Cyberbullying Must Stop
Yes, running for office brings out the worst in people, social media gives people a platform to spout off hate, but it needs to stop.
Cyberbullying is a severe problem in today’s society. It results in suicides, depression, and causes some of the most painful experiences anyone can go through. During my campaign, I was cyberbullied frequently. You will likely say, “It’s part of running for office,” but I disagree.
I handled the 10x per day social media hate posts, but not everyone has the psychological capabilities to do so. If you wouldn’t say something to someone in person, why would you think it is ok to post it online?
One person in particular who frequently cyberbullied me is Lupe Conchas, who runs for Alhambra Elementary School #68 School Board. He did so through an alias Facebook page called “Arizona Lefty League” to hide his identity. I know this because once I started inquiring about who runs it, he immediately did what most people do when called out, began to attack me even more. I also received information from a source that further confirmed my suspicion of who runs this Facebook page, and it is Lupe Conchas. Lupe is running to be part of a board serving young people already struggling with cyberbullying, yet he is one of those dangers our young people have to deal with already. His vulgarity, F-bombs, and pure anger are all indicative of someone who should never be around children, let alone a leader for them. I encourage everyone to warn parents in the Alhambra Elementary School district to ensure he does not get elected, as it would be disastrous for our children.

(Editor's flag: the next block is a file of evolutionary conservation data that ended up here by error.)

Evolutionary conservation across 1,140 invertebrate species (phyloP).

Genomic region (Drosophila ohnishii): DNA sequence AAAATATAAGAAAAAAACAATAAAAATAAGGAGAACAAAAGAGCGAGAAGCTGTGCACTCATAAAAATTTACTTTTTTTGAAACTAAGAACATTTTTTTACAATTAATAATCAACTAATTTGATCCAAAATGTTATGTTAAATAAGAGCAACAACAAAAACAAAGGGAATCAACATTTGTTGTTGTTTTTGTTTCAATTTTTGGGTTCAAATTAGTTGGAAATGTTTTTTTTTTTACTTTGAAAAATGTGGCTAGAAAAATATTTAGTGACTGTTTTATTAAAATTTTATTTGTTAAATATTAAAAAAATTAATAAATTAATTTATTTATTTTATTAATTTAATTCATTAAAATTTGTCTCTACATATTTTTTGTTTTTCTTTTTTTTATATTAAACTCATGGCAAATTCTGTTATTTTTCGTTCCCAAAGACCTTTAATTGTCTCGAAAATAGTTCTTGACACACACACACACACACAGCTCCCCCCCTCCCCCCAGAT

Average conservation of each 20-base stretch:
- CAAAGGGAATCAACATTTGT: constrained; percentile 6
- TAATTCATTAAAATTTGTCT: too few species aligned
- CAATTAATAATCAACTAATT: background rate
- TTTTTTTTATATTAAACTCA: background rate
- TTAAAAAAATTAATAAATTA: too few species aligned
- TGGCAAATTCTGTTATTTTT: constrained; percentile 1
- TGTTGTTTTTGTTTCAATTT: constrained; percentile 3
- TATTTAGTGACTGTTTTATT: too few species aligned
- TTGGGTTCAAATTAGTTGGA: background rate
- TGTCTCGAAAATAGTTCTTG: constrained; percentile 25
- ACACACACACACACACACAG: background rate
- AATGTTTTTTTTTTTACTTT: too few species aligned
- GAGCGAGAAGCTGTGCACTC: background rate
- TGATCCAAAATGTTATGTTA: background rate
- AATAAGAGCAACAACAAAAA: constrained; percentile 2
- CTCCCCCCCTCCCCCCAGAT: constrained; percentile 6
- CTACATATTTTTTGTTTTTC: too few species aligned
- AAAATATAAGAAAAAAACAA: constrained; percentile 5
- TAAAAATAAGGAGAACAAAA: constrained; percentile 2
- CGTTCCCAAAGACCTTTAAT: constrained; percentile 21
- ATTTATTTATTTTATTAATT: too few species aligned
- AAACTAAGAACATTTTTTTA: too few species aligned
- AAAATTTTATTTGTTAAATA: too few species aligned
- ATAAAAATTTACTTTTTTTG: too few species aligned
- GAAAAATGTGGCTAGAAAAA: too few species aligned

A few other examples from the cyberbullying I encountered are provided as follows:
Here are a few other statistics on the impact of cyberbullying:
- The 2019 Youth Risk Behavior Surveillance System (Centers for Disease Control and Prevention) indicates that an estimated 15.7% of high school students were electronically bullied in the 12 months prior to the survey.
- In 2020, 73% of students feel they have been bullied in their lifetime.
- Over 25% of adolescents and teens have been bullied repeatedly through their cell phones or the Internet.
- Adolescent girls are more likely to have experienced cyberbullying in their lifetimes (38.7% vs. 34.5%).
In summary, knock it off.